...Philosophically, his proposed remedies are more closely aligned with the left-leaning John Maynard Keynes than they are with Milton Friedman, but Mr. Sachs, who is also director of Columbia University's Earth Institute, has clearly been influenced by both.

...Like Mr. Friedman, he believes in market solutions for many economic issues - he just doesn't think that unfettered markets, left to their own devices, will lift Africans out of abject poverty or stamp out environmental degradation. These crises, he insists, require strong public policies to align private interests with the goals of sustainable development.

...He insists that the path to salvation lies in a multidisciplinary approach; private players must work with willing governments, academics, scientists and non-governmental organizations to create sustainable technologies.These technologies are where he places a great deal of faith - not merely in their ability to help contain some of the environmental damage (carbon capture sequestration is an example he's fond of citing) but to improve agricultural yields with more resistant, bountiful seeds.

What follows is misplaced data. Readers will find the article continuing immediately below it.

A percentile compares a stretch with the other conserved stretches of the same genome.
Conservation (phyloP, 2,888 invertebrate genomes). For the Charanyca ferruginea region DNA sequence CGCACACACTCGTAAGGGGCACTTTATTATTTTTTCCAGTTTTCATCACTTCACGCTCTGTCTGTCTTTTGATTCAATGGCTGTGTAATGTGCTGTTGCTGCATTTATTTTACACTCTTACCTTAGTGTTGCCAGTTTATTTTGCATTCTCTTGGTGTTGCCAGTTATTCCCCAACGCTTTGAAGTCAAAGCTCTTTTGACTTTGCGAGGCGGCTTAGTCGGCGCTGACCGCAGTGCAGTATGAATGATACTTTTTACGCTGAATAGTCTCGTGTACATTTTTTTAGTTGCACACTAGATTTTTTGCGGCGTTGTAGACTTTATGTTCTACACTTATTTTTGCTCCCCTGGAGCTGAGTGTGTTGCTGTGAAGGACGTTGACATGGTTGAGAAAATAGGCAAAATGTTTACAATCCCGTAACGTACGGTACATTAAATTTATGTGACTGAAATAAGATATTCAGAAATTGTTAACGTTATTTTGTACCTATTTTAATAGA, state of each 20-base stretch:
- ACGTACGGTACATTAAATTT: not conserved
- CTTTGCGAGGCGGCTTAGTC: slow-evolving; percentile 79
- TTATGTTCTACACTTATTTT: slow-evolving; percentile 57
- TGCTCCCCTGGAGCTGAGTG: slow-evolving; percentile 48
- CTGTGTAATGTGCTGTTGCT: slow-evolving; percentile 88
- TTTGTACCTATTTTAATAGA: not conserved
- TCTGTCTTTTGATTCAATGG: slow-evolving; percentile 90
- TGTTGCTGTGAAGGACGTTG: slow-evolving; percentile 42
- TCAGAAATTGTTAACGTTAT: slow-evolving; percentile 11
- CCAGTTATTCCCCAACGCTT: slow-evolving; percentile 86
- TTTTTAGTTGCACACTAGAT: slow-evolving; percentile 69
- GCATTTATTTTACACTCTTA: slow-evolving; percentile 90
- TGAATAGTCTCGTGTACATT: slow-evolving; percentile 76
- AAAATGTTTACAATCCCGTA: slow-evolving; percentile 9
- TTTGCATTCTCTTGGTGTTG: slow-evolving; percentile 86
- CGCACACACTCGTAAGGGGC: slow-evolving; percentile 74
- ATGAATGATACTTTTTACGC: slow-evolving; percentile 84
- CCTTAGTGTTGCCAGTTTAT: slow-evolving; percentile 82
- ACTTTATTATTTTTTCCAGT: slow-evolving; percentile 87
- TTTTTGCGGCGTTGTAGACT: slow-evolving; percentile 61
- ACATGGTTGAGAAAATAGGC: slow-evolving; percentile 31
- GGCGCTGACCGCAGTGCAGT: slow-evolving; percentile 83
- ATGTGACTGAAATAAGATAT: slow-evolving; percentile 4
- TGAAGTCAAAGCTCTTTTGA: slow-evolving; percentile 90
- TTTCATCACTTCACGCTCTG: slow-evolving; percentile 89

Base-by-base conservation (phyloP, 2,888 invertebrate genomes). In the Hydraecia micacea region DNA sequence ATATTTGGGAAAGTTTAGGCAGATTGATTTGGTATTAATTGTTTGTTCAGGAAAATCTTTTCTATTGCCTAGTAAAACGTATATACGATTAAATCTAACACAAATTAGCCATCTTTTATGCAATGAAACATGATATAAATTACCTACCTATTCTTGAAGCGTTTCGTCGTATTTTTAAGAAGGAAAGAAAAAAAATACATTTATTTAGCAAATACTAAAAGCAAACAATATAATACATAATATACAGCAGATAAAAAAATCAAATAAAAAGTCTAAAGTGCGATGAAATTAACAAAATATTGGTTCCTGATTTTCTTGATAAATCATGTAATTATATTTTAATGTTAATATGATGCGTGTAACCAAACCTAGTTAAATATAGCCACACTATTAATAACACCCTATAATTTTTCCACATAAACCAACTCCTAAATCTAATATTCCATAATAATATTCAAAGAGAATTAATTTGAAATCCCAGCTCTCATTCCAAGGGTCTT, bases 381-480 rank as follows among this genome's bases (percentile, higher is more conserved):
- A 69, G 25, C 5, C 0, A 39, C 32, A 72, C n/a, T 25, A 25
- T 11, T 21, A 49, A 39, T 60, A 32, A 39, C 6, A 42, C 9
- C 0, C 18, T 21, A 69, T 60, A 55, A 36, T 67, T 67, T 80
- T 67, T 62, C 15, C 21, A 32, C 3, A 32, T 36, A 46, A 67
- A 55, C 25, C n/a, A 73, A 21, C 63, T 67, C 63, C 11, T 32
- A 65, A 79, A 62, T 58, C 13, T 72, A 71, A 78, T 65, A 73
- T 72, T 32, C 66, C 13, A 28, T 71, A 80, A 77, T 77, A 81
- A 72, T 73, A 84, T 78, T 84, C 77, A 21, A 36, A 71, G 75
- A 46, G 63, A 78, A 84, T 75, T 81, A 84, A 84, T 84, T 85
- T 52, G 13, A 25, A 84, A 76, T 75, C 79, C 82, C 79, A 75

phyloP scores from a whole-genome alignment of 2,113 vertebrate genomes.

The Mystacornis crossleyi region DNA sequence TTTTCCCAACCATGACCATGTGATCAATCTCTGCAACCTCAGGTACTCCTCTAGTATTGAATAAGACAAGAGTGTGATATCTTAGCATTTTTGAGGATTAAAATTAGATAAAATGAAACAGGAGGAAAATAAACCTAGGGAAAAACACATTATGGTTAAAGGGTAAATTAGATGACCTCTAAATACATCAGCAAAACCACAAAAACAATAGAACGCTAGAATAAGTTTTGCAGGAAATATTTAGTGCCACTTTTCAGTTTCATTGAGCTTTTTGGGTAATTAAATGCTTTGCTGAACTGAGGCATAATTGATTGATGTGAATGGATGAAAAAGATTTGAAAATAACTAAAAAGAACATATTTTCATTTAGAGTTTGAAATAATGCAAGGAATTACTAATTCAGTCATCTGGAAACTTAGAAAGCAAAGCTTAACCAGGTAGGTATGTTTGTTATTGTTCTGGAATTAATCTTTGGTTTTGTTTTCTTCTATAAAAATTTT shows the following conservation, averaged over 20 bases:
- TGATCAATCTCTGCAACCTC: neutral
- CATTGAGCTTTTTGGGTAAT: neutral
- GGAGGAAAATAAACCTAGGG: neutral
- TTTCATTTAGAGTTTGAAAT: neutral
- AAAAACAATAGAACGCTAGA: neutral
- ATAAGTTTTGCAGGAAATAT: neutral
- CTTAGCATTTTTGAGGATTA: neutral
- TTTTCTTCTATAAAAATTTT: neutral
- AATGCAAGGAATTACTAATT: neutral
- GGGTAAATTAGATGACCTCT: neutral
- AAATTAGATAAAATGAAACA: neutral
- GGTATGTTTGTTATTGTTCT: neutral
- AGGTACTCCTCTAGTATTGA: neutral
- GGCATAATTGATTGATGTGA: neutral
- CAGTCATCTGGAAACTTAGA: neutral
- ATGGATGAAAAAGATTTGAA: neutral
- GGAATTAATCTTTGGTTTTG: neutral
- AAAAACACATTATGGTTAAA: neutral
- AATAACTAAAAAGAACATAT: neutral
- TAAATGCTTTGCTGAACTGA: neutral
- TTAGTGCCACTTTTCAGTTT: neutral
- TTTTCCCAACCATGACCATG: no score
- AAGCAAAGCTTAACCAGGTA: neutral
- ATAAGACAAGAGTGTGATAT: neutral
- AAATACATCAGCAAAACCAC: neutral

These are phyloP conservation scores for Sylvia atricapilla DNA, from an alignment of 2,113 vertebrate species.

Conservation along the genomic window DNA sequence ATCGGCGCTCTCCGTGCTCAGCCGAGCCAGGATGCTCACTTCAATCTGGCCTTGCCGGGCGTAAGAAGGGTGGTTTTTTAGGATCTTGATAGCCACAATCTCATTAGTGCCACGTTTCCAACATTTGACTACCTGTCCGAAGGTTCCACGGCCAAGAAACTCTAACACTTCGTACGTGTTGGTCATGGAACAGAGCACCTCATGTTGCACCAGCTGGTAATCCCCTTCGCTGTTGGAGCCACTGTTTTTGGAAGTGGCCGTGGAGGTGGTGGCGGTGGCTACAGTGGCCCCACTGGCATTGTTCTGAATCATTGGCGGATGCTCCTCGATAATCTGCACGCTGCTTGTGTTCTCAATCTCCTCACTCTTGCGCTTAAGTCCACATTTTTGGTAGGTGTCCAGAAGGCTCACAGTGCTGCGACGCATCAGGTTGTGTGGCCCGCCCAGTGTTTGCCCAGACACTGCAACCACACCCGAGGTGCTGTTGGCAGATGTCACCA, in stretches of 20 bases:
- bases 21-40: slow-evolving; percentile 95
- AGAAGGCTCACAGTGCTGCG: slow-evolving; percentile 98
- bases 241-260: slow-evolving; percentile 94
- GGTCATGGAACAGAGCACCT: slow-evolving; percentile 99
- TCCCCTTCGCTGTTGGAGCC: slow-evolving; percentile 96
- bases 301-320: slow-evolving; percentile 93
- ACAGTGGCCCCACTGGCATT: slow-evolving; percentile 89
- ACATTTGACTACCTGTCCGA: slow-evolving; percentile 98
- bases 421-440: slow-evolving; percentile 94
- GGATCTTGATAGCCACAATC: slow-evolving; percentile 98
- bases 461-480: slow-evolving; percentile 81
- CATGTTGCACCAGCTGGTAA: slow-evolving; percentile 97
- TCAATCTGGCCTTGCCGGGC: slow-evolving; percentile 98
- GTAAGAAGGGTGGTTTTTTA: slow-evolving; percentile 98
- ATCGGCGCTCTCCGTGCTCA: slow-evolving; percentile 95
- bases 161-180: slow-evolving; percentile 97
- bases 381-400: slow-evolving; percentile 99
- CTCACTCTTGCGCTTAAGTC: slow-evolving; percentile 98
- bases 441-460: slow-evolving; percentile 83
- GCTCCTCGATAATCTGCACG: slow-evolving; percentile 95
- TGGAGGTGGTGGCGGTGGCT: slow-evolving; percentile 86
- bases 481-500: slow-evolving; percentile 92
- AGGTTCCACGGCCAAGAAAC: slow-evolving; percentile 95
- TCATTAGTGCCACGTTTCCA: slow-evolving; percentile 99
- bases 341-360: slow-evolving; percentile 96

Fixing the food crisis: he is obsessed with creation of multi-billion dollar fund (he did that in Bolivia and Poland but attributed the failure of reforms in Russia for a lack of stabilization fund to build confidence on the Russian currency).

  • Provide immediate funds to the FAO
  • End ethanol subsidies
  • Create $5 billion Fund to increase production in the poor countries
  • Improve agriculture (R&D)

Links of interest

Dumb as We Wanna Be (Thomas Friedman on the NYT)

Africa: Why Continent's Poverty is Only Artificial

PhD students living below poverty line

Food Inflation Watch: Export restriction and price decrease?

Last week the Nepali government decided to ban export of wheat. This should have increased price of wheat. Incidentally, the price of wheat decreased by NRs 100 (about $1.5) per quintal. How is this possible? Is the free market, as Cowen argued, really working? See this as well. See Rodrik's take on this.

Oh ya, you might say! But, that's not the case. The response to a change in an economic indicator (mainly price) in the Nepali market is so slow that it takes weeks (at least two months) for the effect of price change to take affect consumer and investor behavior. Too much lags due to information asymmetries and coordination failures. The other reason is that there might be more supply than demand in the domestic market. But this is unlikely because before the ban wheat price was already rapidly rising.